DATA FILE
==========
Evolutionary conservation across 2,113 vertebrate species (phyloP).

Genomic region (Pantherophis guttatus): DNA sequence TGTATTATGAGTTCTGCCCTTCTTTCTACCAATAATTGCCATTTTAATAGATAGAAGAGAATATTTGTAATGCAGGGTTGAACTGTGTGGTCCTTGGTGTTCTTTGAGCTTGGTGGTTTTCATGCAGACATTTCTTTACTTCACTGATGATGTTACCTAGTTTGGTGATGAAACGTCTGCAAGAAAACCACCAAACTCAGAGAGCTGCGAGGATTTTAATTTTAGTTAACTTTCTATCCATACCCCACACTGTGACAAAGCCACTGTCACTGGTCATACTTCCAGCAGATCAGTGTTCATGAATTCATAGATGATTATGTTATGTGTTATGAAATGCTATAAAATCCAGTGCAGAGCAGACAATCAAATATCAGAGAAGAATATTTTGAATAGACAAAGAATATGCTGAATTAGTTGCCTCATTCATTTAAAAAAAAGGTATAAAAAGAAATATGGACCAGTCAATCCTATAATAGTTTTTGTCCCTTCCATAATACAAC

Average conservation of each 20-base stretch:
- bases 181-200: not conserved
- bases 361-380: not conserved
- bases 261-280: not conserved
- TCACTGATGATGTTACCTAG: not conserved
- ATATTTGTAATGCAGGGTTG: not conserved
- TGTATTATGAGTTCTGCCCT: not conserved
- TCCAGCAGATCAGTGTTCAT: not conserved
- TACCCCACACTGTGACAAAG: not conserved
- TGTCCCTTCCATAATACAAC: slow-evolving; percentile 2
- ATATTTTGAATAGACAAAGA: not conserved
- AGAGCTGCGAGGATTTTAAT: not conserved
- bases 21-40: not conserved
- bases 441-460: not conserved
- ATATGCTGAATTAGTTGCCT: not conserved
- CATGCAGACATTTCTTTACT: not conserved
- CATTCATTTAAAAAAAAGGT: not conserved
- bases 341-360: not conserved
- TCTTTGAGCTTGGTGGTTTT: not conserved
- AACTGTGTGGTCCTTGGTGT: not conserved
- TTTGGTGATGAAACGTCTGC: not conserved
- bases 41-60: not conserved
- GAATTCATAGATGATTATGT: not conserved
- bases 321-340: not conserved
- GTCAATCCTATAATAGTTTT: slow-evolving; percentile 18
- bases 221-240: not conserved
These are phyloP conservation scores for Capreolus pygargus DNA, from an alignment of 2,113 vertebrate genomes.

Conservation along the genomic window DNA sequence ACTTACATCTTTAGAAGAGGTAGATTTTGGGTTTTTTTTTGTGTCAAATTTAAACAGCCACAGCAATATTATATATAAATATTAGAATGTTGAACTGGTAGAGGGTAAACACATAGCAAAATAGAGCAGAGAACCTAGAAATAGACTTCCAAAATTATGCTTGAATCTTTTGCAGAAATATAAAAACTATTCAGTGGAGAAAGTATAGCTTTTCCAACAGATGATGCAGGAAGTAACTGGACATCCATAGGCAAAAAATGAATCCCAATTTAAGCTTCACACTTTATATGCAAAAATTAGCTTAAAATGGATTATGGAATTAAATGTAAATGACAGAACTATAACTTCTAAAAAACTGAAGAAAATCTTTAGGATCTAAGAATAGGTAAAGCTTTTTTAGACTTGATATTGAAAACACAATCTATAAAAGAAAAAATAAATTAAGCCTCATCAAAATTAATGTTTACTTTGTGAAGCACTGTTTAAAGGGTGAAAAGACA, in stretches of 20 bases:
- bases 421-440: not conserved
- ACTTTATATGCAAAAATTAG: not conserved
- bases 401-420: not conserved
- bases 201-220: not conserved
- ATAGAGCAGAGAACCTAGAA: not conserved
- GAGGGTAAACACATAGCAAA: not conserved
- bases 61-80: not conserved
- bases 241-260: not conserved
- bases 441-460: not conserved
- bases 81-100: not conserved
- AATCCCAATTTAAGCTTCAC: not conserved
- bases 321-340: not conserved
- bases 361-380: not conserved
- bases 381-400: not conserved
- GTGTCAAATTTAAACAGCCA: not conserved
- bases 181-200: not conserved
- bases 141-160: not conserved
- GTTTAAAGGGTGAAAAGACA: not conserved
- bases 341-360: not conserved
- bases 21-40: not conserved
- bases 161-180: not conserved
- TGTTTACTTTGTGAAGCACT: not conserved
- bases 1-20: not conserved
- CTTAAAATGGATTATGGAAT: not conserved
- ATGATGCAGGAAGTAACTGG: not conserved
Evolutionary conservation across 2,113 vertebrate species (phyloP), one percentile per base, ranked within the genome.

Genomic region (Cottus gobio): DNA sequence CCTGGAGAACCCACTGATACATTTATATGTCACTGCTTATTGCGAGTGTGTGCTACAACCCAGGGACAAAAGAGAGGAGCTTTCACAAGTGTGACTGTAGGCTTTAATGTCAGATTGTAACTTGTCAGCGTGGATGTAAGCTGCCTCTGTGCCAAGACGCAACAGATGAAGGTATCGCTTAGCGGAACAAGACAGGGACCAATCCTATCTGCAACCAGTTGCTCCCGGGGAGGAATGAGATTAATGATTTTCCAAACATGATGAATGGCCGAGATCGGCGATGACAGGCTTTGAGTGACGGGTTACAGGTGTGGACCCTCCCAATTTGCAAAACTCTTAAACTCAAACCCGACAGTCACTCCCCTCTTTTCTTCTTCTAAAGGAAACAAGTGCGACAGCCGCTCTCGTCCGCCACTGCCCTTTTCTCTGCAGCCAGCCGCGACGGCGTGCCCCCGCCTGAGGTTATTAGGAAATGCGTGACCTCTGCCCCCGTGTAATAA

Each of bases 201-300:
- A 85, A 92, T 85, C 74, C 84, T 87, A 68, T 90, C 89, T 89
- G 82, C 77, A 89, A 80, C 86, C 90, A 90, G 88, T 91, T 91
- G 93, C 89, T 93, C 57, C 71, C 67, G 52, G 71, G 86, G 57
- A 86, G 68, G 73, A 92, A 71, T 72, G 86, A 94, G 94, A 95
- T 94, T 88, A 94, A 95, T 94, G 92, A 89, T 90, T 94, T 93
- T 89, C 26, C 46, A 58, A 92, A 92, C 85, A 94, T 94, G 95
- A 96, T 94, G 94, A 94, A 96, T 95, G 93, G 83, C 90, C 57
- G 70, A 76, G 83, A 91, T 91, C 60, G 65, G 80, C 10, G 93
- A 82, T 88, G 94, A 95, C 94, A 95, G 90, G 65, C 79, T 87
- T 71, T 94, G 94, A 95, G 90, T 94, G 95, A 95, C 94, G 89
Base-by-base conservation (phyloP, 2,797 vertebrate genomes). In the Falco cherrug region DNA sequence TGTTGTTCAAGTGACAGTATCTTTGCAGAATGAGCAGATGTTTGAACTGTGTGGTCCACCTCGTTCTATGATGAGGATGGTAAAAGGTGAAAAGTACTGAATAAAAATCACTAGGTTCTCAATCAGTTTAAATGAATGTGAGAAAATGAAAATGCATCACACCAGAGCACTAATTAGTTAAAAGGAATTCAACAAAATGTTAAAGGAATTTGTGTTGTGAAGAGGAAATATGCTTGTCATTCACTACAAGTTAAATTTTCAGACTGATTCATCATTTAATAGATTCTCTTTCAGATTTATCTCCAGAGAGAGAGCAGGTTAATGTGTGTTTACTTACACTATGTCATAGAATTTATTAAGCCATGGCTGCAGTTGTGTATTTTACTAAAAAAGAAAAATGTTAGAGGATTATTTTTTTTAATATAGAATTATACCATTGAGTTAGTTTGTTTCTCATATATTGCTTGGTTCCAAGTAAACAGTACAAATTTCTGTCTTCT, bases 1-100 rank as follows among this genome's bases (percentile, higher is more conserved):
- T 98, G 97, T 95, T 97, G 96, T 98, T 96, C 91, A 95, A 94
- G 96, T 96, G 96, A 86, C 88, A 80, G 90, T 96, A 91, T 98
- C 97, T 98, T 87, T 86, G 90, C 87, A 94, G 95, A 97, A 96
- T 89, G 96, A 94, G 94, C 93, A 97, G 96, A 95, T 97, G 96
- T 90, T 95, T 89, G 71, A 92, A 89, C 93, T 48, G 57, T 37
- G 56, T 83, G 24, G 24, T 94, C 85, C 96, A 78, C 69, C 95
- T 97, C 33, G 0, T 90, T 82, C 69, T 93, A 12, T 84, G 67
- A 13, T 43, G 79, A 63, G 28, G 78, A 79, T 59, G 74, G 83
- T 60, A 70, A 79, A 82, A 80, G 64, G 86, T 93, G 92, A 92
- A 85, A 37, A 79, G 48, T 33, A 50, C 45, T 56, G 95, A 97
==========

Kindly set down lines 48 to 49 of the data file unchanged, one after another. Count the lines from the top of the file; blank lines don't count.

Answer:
- GTTTAAAGGGTGAAAAGACA: not conserved
- bases 341-360: not conserved